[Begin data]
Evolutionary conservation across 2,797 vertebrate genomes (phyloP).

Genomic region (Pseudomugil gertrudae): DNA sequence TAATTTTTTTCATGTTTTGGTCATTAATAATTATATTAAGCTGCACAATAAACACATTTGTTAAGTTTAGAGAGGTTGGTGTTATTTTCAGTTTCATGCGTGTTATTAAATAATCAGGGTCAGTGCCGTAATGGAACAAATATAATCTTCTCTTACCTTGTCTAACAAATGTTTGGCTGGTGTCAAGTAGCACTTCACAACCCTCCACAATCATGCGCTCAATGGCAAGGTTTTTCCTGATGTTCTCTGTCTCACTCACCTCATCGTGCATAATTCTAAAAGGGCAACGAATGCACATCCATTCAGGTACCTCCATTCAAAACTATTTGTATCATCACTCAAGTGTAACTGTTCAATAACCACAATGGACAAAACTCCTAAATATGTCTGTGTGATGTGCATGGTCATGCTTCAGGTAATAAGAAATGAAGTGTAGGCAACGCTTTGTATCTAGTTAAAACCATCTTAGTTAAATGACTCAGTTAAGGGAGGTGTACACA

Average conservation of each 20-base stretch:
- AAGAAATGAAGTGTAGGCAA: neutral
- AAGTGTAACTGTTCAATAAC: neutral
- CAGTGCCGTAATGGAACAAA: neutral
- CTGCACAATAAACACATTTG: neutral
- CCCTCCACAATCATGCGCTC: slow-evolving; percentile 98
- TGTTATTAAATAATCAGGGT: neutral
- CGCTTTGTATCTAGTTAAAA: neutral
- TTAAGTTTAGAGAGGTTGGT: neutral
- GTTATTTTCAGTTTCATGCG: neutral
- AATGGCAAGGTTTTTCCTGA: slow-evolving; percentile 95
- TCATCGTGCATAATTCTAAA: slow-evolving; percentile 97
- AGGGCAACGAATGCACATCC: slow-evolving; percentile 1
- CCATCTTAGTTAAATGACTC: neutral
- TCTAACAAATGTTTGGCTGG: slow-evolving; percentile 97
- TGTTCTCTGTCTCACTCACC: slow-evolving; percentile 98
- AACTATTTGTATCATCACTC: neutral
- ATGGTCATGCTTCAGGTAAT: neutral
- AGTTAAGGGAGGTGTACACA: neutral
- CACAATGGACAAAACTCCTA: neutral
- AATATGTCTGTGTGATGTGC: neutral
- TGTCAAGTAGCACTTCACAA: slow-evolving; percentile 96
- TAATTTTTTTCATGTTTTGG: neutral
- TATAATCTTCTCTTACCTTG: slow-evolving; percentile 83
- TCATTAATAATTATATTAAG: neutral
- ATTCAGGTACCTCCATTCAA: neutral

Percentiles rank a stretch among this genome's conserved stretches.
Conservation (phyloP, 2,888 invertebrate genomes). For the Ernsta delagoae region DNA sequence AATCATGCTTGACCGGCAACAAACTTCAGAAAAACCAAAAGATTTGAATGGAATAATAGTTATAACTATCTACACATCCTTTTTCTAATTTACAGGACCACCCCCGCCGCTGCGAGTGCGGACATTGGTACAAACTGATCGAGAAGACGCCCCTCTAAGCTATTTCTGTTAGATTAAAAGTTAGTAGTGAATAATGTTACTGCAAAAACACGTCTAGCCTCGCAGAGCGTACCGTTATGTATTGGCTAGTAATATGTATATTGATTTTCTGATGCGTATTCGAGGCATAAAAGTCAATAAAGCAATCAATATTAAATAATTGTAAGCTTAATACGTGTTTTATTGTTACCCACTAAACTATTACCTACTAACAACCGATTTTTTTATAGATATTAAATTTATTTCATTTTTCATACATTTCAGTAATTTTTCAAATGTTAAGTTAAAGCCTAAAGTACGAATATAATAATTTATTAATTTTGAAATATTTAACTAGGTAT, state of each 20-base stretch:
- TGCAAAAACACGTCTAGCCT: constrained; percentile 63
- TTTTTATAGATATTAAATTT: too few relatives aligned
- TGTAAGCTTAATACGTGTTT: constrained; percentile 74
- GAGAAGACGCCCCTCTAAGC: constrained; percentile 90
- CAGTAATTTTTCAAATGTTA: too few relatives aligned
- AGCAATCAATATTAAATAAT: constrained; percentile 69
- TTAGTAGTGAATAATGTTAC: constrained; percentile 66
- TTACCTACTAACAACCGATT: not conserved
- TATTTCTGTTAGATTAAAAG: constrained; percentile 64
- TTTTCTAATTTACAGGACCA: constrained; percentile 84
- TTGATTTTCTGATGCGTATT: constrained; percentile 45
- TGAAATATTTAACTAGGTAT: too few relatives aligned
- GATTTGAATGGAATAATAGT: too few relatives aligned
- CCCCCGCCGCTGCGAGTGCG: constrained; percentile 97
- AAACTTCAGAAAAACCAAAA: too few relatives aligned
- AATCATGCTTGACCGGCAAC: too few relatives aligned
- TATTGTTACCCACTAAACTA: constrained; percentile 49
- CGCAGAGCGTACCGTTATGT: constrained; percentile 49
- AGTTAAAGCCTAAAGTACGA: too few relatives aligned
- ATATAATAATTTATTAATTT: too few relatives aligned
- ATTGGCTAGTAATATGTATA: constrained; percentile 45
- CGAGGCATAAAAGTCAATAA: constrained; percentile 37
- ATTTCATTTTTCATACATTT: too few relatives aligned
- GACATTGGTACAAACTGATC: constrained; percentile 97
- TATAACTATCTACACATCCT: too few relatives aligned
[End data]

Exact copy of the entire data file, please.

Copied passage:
Evolutionary conservation across 2,797 vertebrate genomes (phyloP).

Genomic region (Pseudomugil gertrudae): DNA sequence TAATTTTTTTCATGTTTTGGTCATTAATAATTATATTAAGCTGCACAATAAACACATTTGTTAAGTTTAGAGAGGTTGGTGTTATTTTCAGTTTCATGCGTGTTATTAAATAATCAGGGTCAGTGCCGTAATGGAACAAATATAATCTTCTCTTACCTTGTCTAACAAATGTTTGGCTGGTGTCAAGTAGCACTTCACAACCCTCCACAATCATGCGCTCAATGGCAAGGTTTTTCCTGATGTTCTCTGTCTCACTCACCTCATCGTGCATAATTCTAAAAGGGCAACGAATGCACATCCATTCAGGTACCTCCATTCAAAACTATTTGTATCATCACTCAAGTGTAACTGTTCAATAACCACAATGGACAAAACTCCTAAATATGTCTGTGTGATGTGCATGGTCATGCTTCAGGTAATAAGAAATGAAGTGTAGGCAACGCTTTGTATCTAGTTAAAACCATCTTAGTTAAATGACTCAGTTAAGGGAGGTGTACACA

Average conservation of each 20-base stretch:
- AAGAAATGAAGTGTAGGCAA: neutral
- AAGTGTAACTGTTCAATAAC: neutral
- CAGTGCCGTAATGGAACAAA: neutral
- CTGCACAATAAACACATTTG: neutral
- CCCTCCACAATCATGCGCTC: slow-evolving; percentile 98
- TGTTATTAAATAATCAGGGT: neutral
- CGCTTTGTATCTAGTTAAAA: neutral
- TTAAGTTTAGAGAGGTTGGT: neutral
- GTTATTTTCAGTTTCATGCG: neutral
- AATGGCAAGGTTTTTCCTGA: slow-evolving; percentile 95
- TCATCGTGCATAATTCTAAA: slow-evolving; percentile 97
- AGGGCAACGAATGCACATCC: slow-evolving; percentile 1
- CCATCTTAGTTAAATGACTC: neutral
- TCTAACAAATGTTTGGCTGG: slow-evolving; percentile 97
- TGTTCTCTGTCTCACTCACC: slow-evolving; percentile 98
- AACTATTTGTATCATCACTC: neutral
- ATGGTCATGCTTCAGGTAAT: neutral
- AGTTAAGGGAGGTGTACACA: neutral
- CACAATGGACAAAACTCCTA: neutral
- AATATGTCTGTGTGATGTGC: neutral
- TGTCAAGTAGCACTTCACAA: slow-evolving; percentile 96
- TAATTTTTTTCATGTTTTGG: neutral
- TATAATCTTCTCTTACCTTG: slow-evolving; percentile 83
- TCATTAATAATTATATTAAG: neutral
- ATTCAGGTACCTCCATTCAA: neutral

Percentiles rank a stretch among this genome's conserved stretches.
Conservation (phyloP, 2,888 invertebrate genomes). For the Ernsta delagoae region DNA sequence AATCATGCTTGACCGGCAACAAACTTCAGAAAAACCAAAAGATTTGAATGGAATAATAGTTATAACTATCTACACATCCTTTTTCTAATTTACAGGACCACCCCCGCCGCTGCGAGTGCGGACATTGGTACAAACTGATCGAGAAGACGCCCCTCTAAGCTATTTCTGTTAGATTAAAAGTTAGTAGTGAATAATGTTACTGCAAAAACACGTCTAGCCTCGCAGAGCGTACCGTTATGTATTGGCTAGTAATATGTATATTGATTTTCTGATGCGTATTCGAGGCATAAAAGTCAATAAAGCAATCAATATTAAATAATTGTAAGCTTAATACGTGTTTTATTGTTACCCACTAAACTATTACCTACTAACAACCGATTTTTTTATAGATATTAAATTTATTTCATTTTTCATACATTTCAGTAATTTTTCAAATGTTAAGTTAAAGCCTAAAGTACGAATATAATAATTTATTAATTTTGAAATATTTAACTAGGTAT, state of each 20-base stretch:
- TGCAAAAACACGTCTAGCCT: constrained; percentile 63
- TTTTTATAGATATTAAATTT: too few relatives aligned
- TGTAAGCTTAATACGTGTTT: constrained; percentile 74
- GAGAAGACGCCCCTCTAAGC: constrained; percentile 90
- CAGTAATTTTTCAAATGTTA: too few relatives aligned
- AGCAATCAATATTAAATAAT: constrained; percentile 69
- TTAGTAGTGAATAATGTTAC: constrained; percentile 66
- TTACCTACTAACAACCGATT: not conserved
- TATTTCTGTTAGATTAAAAG: constrained; percentile 64
- TTTTCTAATTTACAGGACCA: constrained; percentile 84
- TTGATTTTCTGATGCGTATT: constrained; percentile 45
- TGAAATATTTAACTAGGTAT: too few relatives aligned
- GATTTGAATGGAATAATAGT: too few relatives aligned
- CCCCCGCCGCTGCGAGTGCG: constrained; percentile 97
- AAACTTCAGAAAAACCAAAA: too few relatives aligned
- AATCATGCTTGACCGGCAAC: too few relatives aligned
- TATTGTTACCCACTAAACTA: constrained; percentile 49
- CGCAGAGCGTACCGTTATGT: constrained; percentile 49
- AGTTAAAGCCTAAAGTACGA: too few relatives aligned
- ATATAATAATTTATTAATTT: too few relatives aligned
- ATTGGCTAGTAATATGTATA: constrained; percentile 45
- CGAGGCATAAAAGTCAATAA: constrained; percentile 37
- ATTTCATTTTTCATACATTT: too few relatives aligned
- GACATTGGTACAAACTGATC: constrained; percentile 97
- TATAACTATCTACACATCCT: too few relatives aligned